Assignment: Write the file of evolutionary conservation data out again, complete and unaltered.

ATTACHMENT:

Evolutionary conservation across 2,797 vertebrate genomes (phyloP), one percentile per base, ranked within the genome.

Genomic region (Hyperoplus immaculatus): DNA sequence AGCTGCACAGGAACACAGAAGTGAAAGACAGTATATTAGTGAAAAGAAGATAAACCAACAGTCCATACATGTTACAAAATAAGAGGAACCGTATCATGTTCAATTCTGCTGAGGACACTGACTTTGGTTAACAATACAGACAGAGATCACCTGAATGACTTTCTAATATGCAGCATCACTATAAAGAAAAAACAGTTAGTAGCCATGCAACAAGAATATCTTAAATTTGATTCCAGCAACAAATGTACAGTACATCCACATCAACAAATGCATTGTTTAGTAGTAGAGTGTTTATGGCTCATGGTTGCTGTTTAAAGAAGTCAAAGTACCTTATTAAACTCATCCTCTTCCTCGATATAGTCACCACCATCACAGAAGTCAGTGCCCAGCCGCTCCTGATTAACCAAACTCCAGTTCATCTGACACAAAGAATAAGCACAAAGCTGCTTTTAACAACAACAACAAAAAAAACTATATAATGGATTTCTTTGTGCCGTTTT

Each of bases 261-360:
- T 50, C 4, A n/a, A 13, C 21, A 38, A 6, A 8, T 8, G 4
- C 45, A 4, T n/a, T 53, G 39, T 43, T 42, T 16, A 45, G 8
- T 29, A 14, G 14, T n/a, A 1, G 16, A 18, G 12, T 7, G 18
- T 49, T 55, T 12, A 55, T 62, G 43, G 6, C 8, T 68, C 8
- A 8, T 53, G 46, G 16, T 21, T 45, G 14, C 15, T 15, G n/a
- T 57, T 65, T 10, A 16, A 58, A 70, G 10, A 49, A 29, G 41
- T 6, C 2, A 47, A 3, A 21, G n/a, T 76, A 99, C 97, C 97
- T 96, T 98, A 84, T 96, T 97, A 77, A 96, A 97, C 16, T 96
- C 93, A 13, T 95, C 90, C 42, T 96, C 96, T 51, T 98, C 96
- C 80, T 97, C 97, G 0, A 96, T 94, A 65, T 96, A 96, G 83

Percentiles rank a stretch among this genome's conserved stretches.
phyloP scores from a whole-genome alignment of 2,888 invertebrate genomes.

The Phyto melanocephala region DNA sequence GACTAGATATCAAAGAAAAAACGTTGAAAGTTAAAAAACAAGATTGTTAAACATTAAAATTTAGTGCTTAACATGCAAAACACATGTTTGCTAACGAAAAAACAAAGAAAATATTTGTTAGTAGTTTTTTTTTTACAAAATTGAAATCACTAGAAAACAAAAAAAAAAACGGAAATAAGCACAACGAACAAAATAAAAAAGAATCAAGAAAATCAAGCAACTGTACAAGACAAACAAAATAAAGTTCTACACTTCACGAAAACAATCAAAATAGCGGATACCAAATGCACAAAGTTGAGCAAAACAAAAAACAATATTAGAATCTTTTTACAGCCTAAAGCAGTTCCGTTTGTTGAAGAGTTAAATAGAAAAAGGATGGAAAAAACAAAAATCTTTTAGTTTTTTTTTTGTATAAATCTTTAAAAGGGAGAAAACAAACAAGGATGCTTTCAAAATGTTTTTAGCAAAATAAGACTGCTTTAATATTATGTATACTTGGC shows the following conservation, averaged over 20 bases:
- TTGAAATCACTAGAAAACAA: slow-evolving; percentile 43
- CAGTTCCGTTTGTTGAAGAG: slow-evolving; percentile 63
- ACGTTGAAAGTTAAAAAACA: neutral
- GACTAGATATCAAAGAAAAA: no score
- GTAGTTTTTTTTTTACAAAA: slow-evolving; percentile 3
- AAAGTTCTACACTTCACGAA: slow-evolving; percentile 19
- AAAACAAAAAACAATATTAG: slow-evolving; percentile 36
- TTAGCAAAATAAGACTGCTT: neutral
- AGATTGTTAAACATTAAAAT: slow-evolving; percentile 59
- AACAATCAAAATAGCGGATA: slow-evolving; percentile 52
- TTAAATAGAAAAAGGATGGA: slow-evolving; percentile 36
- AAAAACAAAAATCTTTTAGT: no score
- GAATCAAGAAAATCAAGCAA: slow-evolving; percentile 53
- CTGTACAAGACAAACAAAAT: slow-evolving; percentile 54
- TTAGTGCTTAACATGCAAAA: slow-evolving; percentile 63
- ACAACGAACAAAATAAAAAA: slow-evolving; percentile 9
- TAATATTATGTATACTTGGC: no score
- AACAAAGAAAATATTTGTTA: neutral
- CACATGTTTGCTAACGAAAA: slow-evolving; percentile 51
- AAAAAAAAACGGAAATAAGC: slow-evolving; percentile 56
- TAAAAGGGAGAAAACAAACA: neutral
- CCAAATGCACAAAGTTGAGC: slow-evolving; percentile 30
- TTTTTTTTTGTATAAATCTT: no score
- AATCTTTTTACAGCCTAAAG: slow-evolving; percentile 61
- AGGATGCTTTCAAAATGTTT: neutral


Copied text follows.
Evolutionary conservation across 2,797 vertebrate genomes (phyloP), one percentile per base, ranked within the genome.

Genomic region (Hyperoplus immaculatus): DNA sequence AGCTGCACAGGAACACAGAAGTGAAAGACAGTATATTAGTGAAAAGAAGATAAACCAACAGTCCATACATGTTACAAAATAAGAGGAACCGTATCATGTTCAATTCTGCTGAGGACACTGACTTTGGTTAACAATACAGACAGAGATCACCTGAATGACTTTCTAATATGCAGCATCACTATAAAGAAAAAACAGTTAGTAGCCATGCAACAAGAATATCTTAAATTTGATTCCAGCAACAAATGTACAGTACATCCACATCAACAAATGCATTGTTTAGTAGTAGAGTGTTTATGGCTCATGGTTGCTGTTTAAAGAAGTCAAAGTACCTTATTAAACTCATCCTCTTCCTCGATATAGTCACCACCATCACAGAAGTCAGTGCCCAGCCGCTCCTGATTAACCAAACTCCAGTTCATCTGACACAAAGAATAAGCACAAAGCTGCTTTTAACAACAACAACAAAAAAAACTATATAATGGATTTCTTTGTGCCGTTTT

Each of bases 261-360:
- T 50, C 4, A n/a, A 13, C 21, A 38, A 6, A 8, T 8, G 4
- C 45, A 4, T n/a, T 53, G 39, T 43, T 42, T 16, A 45, G 8
- T 29, A 14, G 14, T n/a, A 1, G 16, A 18, G 12, T 7, G 18
- T 49, T 55, T 12, A 55, T 62, G 43, G 6, C 8, T 68, C 8
- A 8, T 53, G 46, G 16, T 21, T 45, G 14, C 15, T 15, G n/a
- T 57, T 65, T 10, A 16, A 58, A 70, G 10, A 49, A 29, G 41
- T 6, C 2, A 47, A 3, A 21, G n/a, T 76, A 99, C 97, C 97
- T 96, T 98, A 84, T 96, T 97, A 77, A 96, A 97, C 16, T 96
- C 93, A 13, T 95, C 90, C 42, T 96, C 96, T 51, T 98, C 96
- C 80, T 97, C 97, G 0, A 96, T 94, A 65, T 96, A 96, G 83

Percentiles rank a stretch among this genome's conserved stretches.
phyloP scores from a whole-genome alignment of 2,888 invertebrate genomes.

The Phyto melanocephala region DNA sequence GACTAGATATCAAAGAAAAAACGTTGAAAGTTAAAAAACAAGATTGTTAAACATTAAAATTTAGTGCTTAACATGCAAAACACATGTTTGCTAACGAAAAAACAAAGAAAATATTTGTTAGTAGTTTTTTTTTTACAAAATTGAAATCACTAGAAAACAAAAAAAAAAACGGAAATAAGCACAACGAACAAAATAAAAAAGAATCAAGAAAATCAAGCAACTGTACAAGACAAACAAAATAAAGTTCTACACTTCACGAAAACAATCAAAATAGCGGATACCAAATGCACAAAGTTGAGCAAAACAAAAAACAATATTAGAATCTTTTTACAGCCTAAAGCAGTTCCGTTTGTTGAAGAGTTAAATAGAAAAAGGATGGAAAAAACAAAAATCTTTTAGTTTTTTTTTTGTATAAATCTTTAAAAGGGAGAAAACAAACAAGGATGCTTTCAAAATGTTTTTAGCAAAATAAGACTGCTTTAATATTATGTATACTTGGC shows the following conservation, averaged over 20 bases:
- TTGAAATCACTAGAAAACAA: slow-evolving; percentile 43
- CAGTTCCGTTTGTTGAAGAG: slow-evolving; percentile 63
- ACGTTGAAAGTTAAAAAACA: neutral
- GACTAGATATCAAAGAAAAA: no score
- GTAGTTTTTTTTTTACAAAA: slow-evolving; percentile 3
- AAAGTTCTACACTTCACGAA: slow-evolving; percentile 19
- AAAACAAAAAACAATATTAG: slow-evolving; percentile 36
- TTAGCAAAATAAGACTGCTT: neutral
- AGATTGTTAAACATTAAAAT: slow-evolving; percentile 59
- AACAATCAAAATAGCGGATA: slow-evolving; percentile 52
- TTAAATAGAAAAAGGATGGA: slow-evolving; percentile 36
- AAAAACAAAAATCTTTTAGT: no score
- GAATCAAGAAAATCAAGCAA: slow-evolving; percentile 53
- CTGTACAAGACAAACAAAAT: slow-evolving; percentile 54
- TTAGTGCTTAACATGCAAAA: slow-evolving; percentile 63
- ACAACGAACAAAATAAAAAA: slow-evolving; percentile 9
- TAATATTATGTATACTTGGC: no score
- AACAAAGAAAATATTTGTTA: neutral
- CACATGTTTGCTAACGAAAA: slow-evolving; percentile 51
- AAAAAAAAACGGAAATAAGC: slow-evolving; percentile 56
- TAAAAGGGAGAAAACAAACA: neutral
- CCAAATGCACAAAGTTGAGC: slow-evolving; percentile 30
- TTTTTTTTTGTATAAATCTT: no score
- AATCTTTTTACAGCCTAAAG: slow-evolving; percentile 61
- AGGATGCTTTCAAAATGTTT: neutral